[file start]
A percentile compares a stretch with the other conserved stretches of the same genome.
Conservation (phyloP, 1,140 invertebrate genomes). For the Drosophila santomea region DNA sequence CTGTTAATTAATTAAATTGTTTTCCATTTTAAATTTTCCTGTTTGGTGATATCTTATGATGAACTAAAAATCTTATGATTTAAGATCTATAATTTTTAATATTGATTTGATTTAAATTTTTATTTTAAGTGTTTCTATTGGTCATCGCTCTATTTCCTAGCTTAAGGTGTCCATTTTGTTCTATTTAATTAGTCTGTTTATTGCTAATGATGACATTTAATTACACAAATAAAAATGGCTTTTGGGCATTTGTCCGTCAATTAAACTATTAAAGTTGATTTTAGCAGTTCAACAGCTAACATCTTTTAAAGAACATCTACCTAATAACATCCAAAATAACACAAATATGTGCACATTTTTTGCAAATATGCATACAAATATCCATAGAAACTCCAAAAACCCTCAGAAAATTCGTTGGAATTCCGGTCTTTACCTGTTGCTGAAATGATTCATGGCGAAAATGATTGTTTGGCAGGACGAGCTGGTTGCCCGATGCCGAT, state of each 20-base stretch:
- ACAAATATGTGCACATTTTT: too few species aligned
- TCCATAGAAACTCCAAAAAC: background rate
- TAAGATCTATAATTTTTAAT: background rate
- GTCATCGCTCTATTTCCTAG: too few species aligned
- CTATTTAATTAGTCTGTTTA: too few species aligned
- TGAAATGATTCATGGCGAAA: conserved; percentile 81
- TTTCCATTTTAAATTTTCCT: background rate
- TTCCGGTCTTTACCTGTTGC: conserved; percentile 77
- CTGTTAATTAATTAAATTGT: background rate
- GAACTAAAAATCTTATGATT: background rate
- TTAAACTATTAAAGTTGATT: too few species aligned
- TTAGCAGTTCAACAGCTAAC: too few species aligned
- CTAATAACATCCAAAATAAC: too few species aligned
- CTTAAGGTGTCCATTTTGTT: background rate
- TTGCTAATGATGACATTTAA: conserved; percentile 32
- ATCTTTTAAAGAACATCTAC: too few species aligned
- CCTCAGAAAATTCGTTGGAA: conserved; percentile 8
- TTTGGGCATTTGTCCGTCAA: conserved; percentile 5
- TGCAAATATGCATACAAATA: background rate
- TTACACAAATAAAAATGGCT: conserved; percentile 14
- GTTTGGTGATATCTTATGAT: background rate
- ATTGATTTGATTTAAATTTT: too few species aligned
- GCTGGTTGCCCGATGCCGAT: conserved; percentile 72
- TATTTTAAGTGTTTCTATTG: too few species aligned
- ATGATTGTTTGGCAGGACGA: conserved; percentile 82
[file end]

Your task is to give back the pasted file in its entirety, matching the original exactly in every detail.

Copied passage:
A percentile compares a stretch with the other conserved stretches of the same genome.
Conservation (phyloP, 1,140 invertebrate genomes). For the Drosophila santomea region DNA sequence CTGTTAATTAATTAAATTGTTTTCCATTTTAAATTTTCCTGTTTGGTGATATCTTATGATGAACTAAAAATCTTATGATTTAAGATCTATAATTTTTAATATTGATTTGATTTAAATTTTTATTTTAAGTGTTTCTATTGGTCATCGCTCTATTTCCTAGCTTAAGGTGTCCATTTTGTTCTATTTAATTAGTCTGTTTATTGCTAATGATGACATTTAATTACACAAATAAAAATGGCTTTTGGGCATTTGTCCGTCAATTAAACTATTAAAGTTGATTTTAGCAGTTCAACAGCTAACATCTTTTAAAGAACATCTACCTAATAACATCCAAAATAACACAAATATGTGCACATTTTTTGCAAATATGCATACAAATATCCATAGAAACTCCAAAAACCCTCAGAAAATTCGTTGGAATTCCGGTCTTTACCTGTTGCTGAAATGATTCATGGCGAAAATGATTGTTTGGCAGGACGAGCTGGTTGCCCGATGCCGAT, state of each 20-base stretch:
- ACAAATATGTGCACATTTTT: too few species aligned
- TCCATAGAAACTCCAAAAAC: background rate
- TAAGATCTATAATTTTTAAT: background rate
- GTCATCGCTCTATTTCCTAG: too few species aligned
- CTATTTAATTAGTCTGTTTA: too few species aligned
- TGAAATGATTCATGGCGAAA: conserved; percentile 81
- TTTCCATTTTAAATTTTCCT: background rate
- TTCCGGTCTTTACCTGTTGC: conserved; percentile 77
- CTGTTAATTAATTAAATTGT: background rate
- GAACTAAAAATCTTATGATT: background rate
- TTAAACTATTAAAGTTGATT: too few species aligned
- TTAGCAGTTCAACAGCTAAC: too few species aligned
- CTAATAACATCCAAAATAAC: too few species aligned
- CTTAAGGTGTCCATTTTGTT: background rate
- TTGCTAATGATGACATTTAA: conserved; percentile 32
- ATCTTTTAAAGAACATCTAC: too few species aligned
- CCTCAGAAAATTCGTTGGAA: conserved; percentile 8
- TTTGGGCATTTGTCCGTCAA: conserved; percentile 5
- TGCAAATATGCATACAAATA: background rate
- TTACACAAATAAAAATGGCT: conserved; percentile 14
- GTTTGGTGATATCTTATGAT: background rate
- ATTGATTTGATTTAAATTTT: too few species aligned
- GCTGGTTGCCCGATGCCGAT: conserved; percentile 72
- TATTTTAAGTGTTTCTATTG: too few species aligned
- ATGATTGTTTGGCAGGACGA: conserved; percentile 82